All this explains why missions need men. But in the end, men also need missions. When being a Christ follower is no more than showing up to church on Sunday, men get bored with Christianity and eventually walk away towards something more appealing. This bar is far too low and as Matt Chandler often says, “Church is a lame hobby.” Missions offer two facets that men need. They need responsibilities and they need to be challenged.  God is very clear on what we need to do. Make disciples. The great thing about missions is that God leaves where and how up to us. He gives us a heavy responsibility and challenges us to go out to all the nations of the world. You can go down the street, to the next cubical, to another country, or to an unreached tribe. When a man understands that God has entrusted the most beautiful life-changing message in the world with him that is when men step up to the plate. We were designed for this. Just listen to men that have taken up their call for missions. Their words bleed boldness, not boringness.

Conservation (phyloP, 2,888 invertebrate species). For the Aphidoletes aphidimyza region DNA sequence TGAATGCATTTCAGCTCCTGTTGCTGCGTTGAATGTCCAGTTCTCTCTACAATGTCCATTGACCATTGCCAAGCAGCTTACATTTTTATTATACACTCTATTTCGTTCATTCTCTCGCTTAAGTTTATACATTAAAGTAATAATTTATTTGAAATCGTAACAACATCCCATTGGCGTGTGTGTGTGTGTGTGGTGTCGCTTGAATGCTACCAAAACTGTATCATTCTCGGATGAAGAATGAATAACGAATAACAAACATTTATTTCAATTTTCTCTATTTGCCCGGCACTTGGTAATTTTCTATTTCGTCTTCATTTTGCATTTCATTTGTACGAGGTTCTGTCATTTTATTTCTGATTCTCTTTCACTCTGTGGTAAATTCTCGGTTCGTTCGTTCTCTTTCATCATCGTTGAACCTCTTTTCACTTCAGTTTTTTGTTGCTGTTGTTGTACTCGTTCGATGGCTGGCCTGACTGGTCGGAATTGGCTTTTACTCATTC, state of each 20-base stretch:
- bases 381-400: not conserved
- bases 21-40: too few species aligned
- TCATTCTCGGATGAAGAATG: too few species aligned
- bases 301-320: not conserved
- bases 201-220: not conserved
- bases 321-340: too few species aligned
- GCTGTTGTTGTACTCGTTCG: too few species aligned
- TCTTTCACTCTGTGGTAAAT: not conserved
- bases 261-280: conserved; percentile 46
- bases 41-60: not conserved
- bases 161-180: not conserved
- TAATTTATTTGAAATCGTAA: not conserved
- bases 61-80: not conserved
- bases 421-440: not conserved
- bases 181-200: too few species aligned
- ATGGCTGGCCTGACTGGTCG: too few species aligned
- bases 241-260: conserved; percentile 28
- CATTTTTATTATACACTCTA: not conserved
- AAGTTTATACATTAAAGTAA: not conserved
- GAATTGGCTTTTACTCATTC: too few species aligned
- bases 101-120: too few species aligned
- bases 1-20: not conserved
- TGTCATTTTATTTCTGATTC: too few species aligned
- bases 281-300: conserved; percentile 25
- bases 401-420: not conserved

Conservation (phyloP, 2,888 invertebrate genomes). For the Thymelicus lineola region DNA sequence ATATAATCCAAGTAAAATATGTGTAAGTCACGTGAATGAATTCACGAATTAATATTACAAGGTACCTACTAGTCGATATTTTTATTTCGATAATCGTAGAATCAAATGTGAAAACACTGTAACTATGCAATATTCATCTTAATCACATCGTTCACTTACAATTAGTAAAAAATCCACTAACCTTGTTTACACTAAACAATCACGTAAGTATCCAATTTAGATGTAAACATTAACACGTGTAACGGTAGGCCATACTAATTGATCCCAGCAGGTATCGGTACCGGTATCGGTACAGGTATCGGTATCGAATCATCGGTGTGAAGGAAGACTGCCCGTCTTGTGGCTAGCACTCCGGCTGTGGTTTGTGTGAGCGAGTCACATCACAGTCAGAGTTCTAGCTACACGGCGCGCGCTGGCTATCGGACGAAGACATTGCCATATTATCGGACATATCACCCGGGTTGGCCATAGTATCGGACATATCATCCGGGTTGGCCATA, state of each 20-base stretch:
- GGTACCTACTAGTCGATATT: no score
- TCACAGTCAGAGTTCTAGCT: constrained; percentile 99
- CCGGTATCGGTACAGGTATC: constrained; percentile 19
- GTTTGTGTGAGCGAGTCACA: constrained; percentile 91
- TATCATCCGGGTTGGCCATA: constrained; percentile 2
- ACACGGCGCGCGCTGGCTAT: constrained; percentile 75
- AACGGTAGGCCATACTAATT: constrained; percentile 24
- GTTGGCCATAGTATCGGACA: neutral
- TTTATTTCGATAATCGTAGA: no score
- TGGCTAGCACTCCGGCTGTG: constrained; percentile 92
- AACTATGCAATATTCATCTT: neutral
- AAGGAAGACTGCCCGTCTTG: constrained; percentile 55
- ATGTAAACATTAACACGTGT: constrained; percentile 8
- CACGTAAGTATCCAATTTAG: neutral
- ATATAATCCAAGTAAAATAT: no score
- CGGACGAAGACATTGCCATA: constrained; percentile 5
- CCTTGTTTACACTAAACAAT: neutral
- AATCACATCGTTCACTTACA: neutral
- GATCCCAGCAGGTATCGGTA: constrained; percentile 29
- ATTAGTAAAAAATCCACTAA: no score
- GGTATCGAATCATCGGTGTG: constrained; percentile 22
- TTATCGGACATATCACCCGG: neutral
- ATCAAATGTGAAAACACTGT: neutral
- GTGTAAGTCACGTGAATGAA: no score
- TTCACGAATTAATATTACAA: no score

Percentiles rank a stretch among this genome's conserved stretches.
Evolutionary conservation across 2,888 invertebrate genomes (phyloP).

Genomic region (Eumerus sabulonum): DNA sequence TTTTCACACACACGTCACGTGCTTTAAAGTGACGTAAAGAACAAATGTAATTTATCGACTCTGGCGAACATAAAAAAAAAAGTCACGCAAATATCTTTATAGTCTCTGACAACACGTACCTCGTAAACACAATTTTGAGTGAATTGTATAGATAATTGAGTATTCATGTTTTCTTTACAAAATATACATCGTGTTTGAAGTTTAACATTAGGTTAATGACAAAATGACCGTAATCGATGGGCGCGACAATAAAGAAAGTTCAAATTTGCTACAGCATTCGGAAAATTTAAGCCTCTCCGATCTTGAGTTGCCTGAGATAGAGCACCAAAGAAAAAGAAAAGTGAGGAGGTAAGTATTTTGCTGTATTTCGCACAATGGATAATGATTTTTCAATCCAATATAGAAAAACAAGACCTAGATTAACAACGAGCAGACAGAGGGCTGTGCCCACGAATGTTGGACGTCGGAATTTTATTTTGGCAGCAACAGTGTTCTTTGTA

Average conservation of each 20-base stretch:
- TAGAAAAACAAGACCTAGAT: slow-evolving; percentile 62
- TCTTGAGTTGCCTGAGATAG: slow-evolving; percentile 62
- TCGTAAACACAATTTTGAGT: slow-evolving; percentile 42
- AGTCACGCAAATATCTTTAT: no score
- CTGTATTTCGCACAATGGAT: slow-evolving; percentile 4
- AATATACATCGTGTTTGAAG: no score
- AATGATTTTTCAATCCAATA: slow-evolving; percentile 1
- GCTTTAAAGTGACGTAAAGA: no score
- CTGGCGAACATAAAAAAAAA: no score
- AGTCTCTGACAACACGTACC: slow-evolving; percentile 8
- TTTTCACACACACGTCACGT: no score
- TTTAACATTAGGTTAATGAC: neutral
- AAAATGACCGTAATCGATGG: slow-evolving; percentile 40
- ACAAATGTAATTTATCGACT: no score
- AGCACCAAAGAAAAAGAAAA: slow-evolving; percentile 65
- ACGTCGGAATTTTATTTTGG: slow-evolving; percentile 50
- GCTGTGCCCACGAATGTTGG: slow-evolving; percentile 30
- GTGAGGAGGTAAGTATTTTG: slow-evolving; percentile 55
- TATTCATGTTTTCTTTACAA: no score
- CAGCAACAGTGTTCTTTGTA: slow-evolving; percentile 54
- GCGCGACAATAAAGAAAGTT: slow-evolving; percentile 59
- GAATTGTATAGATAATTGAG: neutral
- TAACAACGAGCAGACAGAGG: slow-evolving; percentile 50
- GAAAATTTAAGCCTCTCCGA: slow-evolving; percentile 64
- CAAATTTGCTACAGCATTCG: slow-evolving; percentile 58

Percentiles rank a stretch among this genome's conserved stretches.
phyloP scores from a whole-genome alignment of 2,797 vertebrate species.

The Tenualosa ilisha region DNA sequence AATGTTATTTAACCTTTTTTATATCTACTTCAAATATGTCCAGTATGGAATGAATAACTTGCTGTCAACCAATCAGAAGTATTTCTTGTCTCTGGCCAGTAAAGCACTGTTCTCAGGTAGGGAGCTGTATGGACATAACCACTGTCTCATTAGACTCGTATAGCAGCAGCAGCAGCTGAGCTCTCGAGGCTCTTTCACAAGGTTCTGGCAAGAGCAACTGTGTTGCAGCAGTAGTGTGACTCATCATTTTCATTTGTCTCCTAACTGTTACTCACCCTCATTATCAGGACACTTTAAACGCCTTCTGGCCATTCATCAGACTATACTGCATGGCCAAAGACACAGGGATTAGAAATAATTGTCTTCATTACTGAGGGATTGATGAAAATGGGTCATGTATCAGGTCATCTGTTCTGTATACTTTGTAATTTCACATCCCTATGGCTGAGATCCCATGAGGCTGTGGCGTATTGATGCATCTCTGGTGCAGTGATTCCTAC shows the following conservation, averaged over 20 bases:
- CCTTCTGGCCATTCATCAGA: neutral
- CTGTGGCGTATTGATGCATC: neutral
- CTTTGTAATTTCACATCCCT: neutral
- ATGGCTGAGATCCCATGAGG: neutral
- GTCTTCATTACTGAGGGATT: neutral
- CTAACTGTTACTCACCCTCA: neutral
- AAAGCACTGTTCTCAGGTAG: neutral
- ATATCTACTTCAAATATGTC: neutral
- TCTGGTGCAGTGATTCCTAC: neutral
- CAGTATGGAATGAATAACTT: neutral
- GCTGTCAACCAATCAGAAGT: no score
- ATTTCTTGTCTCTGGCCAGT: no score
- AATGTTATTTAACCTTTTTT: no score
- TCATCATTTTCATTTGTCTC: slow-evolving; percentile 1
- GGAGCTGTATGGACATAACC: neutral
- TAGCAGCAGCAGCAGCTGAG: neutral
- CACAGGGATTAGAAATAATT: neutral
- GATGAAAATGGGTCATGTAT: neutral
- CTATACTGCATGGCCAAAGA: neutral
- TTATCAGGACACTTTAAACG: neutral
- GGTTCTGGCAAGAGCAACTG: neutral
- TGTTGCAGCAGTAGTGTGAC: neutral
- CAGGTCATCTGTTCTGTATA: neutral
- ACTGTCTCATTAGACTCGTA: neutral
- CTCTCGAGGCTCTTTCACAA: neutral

“Father, make me a crisis man. Bring those I contact to decision. Let me not be a mile post on a single road; make mea fork, that men must turn one way or another on facing Christ in me.” Jim Elliot

 

“Some want to live within the sound of church or chapel bell;I want to run a rescue shop within a yard of hell.”

C.T. Studd